FIG. 1

Relationships Between Cost, Compliance, and Resistance

themto deliver third and asking parties (contacting How fara leader information to board members). will go in taking actioncan be assessedby theperA withthedirective. ceivedmoralcostofcomplying highermoralcost indicatesa higherlevel of comthat are touse actions mitment andmorewillingness riskier and morecomplex. can be lumped into threesimplified Strategies groupings. involvegenerally simpleacTacking strategies ofthesystem to testthecommitment tionsdesigned until or to delay implementation to the directives thesituation changes. levelsofcreinvolves higher Circumnavigating is to risk. The of and circumnavigating ativity goal of or changethenature workaroundthedirectives to mitigate the negativeeftheirimplementation fects. to sinkthediare intended Breaching strategies as simple involve rective. can something Breaching a direcas "drawing a linein thesand"and fighting it mayinvolve tivehead on. Often, however, highly to end butthegoal is always machinations, complex to and the levelof riskis understood the directive, be high. leadersto take Key to the processof preparing themwithtoolsto do so. ethicalactionis equipping Sharp outlined both a method and 198 specific for waging nonviolentstruggle against strategies and totalitarian dictatorships regimes(2003). Fuinsuborleadersforartistic tureworkon preparing of ofa number dination mustincludetheadaptation to the school arena and guidelines thesestrategies forwhenand how to applythem.

is at moralstewards While thecall for developing of thenecessity and essential, once valid,admirable, in world of the them to clean messy stay preparing Failureto schoolsis also imperative. dysfunctional lambs the to fattening do so is tantamount only up to lead them to slaughter. However,the path to withquestions. is littered ethicalresistance teaching and a betweena maverick What is the difference the leaders for is it to How ethical prepare brigand? that of the organizations possibility subverting very is itto not How ethical willbe employing them? prein "taking all of their leaders to exercise powers pare ofleadership" theproactive (Starratt responsibilities 2004). raises a possibleframework fordeciding Perhaps this whole path of exploration Figure1 offers this but exploring when to comply, when to engage in passiveresist- more questionsthanit answers, answer the work to even as we in The is and when to active resistance. ance, path important engage their unAs our students it raises. choicesoftypes ofactionrangefrom and safe expand questions simple of ethical leadership,they see that on implementation to testthe derstandings (forinstance, stalling rife with seriousness of the directive) to risky and complex schools are complicatedenvironments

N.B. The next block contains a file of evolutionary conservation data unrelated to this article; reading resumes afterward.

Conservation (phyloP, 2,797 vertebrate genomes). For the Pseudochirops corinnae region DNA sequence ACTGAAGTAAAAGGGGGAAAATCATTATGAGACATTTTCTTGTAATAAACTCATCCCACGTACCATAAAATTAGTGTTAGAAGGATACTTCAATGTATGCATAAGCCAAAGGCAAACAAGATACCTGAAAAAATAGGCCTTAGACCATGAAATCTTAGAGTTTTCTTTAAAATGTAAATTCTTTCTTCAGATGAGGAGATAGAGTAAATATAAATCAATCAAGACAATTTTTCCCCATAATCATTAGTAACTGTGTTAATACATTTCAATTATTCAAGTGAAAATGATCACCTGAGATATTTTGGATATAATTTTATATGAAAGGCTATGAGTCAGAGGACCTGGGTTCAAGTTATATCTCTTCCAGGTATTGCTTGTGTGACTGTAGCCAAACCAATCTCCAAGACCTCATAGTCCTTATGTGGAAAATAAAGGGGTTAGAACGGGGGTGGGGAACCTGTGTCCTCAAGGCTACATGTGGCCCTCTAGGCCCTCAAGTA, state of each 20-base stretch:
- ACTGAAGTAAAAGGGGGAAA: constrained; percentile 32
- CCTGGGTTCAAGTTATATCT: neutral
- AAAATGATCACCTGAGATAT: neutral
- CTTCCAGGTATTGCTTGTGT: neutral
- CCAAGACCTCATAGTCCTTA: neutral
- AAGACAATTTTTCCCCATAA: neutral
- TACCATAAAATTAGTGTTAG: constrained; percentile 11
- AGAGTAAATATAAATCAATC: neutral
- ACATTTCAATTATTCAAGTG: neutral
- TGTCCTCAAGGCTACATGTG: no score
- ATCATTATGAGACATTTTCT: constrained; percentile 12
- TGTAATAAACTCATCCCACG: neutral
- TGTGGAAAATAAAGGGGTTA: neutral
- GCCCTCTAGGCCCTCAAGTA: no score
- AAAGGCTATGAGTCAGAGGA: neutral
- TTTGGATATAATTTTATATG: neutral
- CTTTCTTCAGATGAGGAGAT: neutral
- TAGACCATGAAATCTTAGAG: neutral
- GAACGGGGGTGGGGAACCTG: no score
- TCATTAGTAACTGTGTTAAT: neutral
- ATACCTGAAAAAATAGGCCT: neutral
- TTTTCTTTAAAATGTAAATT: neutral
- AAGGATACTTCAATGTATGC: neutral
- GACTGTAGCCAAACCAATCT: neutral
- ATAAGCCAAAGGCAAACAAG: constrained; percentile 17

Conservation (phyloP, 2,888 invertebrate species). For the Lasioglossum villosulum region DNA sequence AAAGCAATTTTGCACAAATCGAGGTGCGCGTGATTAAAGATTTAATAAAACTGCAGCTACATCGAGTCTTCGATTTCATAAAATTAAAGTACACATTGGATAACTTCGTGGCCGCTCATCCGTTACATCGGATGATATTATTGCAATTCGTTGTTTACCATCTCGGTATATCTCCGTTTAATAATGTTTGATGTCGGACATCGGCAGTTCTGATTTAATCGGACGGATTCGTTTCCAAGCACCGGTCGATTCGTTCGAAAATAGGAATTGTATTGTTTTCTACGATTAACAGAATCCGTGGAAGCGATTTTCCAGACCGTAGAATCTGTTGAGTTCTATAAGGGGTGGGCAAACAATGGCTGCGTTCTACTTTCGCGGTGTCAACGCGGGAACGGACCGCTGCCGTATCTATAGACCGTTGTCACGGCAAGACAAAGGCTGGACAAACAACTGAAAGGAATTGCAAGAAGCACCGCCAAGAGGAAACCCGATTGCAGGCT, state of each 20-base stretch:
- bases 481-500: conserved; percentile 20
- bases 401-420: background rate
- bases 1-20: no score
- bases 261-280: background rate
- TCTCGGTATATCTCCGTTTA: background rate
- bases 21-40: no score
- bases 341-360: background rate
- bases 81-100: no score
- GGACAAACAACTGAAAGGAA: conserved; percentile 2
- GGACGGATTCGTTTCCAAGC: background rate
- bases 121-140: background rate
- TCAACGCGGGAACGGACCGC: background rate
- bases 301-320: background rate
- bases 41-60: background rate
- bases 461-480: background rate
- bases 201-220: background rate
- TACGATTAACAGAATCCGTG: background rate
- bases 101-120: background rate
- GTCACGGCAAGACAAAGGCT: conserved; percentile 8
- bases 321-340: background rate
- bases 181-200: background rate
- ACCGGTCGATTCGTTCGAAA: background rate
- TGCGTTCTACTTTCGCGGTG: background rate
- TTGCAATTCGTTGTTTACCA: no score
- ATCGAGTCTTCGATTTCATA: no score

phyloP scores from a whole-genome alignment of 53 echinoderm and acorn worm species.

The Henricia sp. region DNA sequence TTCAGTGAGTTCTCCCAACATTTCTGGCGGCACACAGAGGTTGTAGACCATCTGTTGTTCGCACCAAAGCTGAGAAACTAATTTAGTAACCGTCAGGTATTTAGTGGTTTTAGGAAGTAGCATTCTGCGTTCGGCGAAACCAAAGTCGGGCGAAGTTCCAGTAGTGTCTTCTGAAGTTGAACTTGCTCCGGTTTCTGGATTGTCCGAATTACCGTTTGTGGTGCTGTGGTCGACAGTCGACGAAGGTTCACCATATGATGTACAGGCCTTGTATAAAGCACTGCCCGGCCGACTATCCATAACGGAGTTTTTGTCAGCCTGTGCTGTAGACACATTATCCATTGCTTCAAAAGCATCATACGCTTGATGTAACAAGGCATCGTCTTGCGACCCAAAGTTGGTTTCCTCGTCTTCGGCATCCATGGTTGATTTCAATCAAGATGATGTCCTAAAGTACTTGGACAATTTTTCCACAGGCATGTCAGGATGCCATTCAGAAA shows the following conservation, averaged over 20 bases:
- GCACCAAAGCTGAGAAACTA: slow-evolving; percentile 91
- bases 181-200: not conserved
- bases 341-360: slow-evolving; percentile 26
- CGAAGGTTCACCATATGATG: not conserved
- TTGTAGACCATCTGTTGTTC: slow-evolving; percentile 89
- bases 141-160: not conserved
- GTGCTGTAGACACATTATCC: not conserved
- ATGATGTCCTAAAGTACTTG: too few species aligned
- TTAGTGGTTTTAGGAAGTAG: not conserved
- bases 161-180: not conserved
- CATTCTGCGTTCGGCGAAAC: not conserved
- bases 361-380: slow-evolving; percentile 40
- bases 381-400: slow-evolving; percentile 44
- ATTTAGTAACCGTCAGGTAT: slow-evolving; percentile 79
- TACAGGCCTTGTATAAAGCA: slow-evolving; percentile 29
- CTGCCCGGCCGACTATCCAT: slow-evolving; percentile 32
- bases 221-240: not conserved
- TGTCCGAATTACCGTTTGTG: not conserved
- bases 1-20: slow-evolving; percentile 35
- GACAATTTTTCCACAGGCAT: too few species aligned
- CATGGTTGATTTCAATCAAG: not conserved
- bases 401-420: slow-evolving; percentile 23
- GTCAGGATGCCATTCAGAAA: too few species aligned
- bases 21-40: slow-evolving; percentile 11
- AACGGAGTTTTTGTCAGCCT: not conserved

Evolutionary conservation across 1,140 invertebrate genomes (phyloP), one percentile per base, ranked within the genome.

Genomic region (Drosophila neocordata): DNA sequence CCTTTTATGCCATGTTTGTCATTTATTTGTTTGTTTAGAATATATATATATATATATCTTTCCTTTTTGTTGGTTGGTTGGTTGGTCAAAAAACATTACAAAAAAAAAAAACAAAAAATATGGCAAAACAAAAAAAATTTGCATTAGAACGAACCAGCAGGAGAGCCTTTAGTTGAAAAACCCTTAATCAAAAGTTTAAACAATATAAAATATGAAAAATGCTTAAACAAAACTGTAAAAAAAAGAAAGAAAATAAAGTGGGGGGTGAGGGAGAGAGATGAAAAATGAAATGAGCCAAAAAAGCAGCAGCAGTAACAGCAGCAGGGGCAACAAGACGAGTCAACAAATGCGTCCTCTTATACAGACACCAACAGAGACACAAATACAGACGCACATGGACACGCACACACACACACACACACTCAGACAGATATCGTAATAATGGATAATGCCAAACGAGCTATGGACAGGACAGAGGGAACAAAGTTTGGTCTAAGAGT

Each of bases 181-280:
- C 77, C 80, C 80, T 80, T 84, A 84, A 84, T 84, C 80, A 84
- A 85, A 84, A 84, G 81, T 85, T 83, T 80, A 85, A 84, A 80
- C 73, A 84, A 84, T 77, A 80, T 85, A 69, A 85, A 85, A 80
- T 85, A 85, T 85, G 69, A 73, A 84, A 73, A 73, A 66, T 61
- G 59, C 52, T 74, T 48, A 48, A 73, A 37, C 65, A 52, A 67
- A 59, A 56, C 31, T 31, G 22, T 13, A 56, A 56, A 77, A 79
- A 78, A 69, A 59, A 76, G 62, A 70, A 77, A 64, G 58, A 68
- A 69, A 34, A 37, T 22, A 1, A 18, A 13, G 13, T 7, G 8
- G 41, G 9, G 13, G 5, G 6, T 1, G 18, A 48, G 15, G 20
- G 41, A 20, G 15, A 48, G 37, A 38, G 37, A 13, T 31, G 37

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K-12 When a particular conflicts of responsibility. was willing to let our program colleaguebeginning in whicha student dewas wrongly go ofa situation nied readmission, she laterdeclared,"I'm not done createtheopwiththisyet."When we, as teachers, forherto makesucha commitment, she, portunity to as a colleague,trusts us withthe responsibility provide the context,the tools, and the skills to IC tacklesuchissues.
REFERENCES and Judith Sherrel, Bergmann, Brough.Lead Me - I Dare You:ManagingResistance to School Change. Larchmont, N.Y.: Eye on Education, 2007. "TheSpirit ofConquest and Usurpation." Constant,Benjamin. InPolitical Bancamaria Fontana.Cambridge: ed. Writings, 1989. Press, CambridgeUniversity Michael.The MoralImperative ofSchool Leadership. Fullan, Thousand Oaks, Calif.: CorwinPress, 2003. forSocial a Movement Gross,Steven. "(Re-)Constructing in for International Electronic Journal Justice Our Profession." 10, no. 31 (2006). LeadershipinLearning iejll/vol10/gross.

Gross, Steven,and Joan Shapiro."OurNew Era Requiresa Educational New Deal: TowardsDemocraticEthical no. 3 Review UCEA 46, (2005): 1-4. Leadership." Jail."In from Jr. "Letter Luther, City Birmingham King,Martin and Multicultural Textsin Feminist Classical Western ed. James Sterba. New York:Oxford University Perspectives, Press, 2000. ofEducational the Profession Murphy, Joseph. "Reculturing Administration Educational Leadership:New Blueprints." 38, no. 2 (2002): 176-191. Quarterly to Democracy:A Conceptual Sharp,Gene. FromDictatorship Einstein Boston: Albert for Liberation. Framework Institution, 2003. for School: A Theory an Ethical RobertJ. "Building Starratt, Educational PracticeinEducationalLeadership." Administration 27, no. 2 (1991): 185-202. Quarterly RobertJ. Ethical Starratt, Leadership.San Francisco:JosseyBass, 2004. RobertJ. E-mailmessage to the author, 2, Starratt, February 2009. V91 N3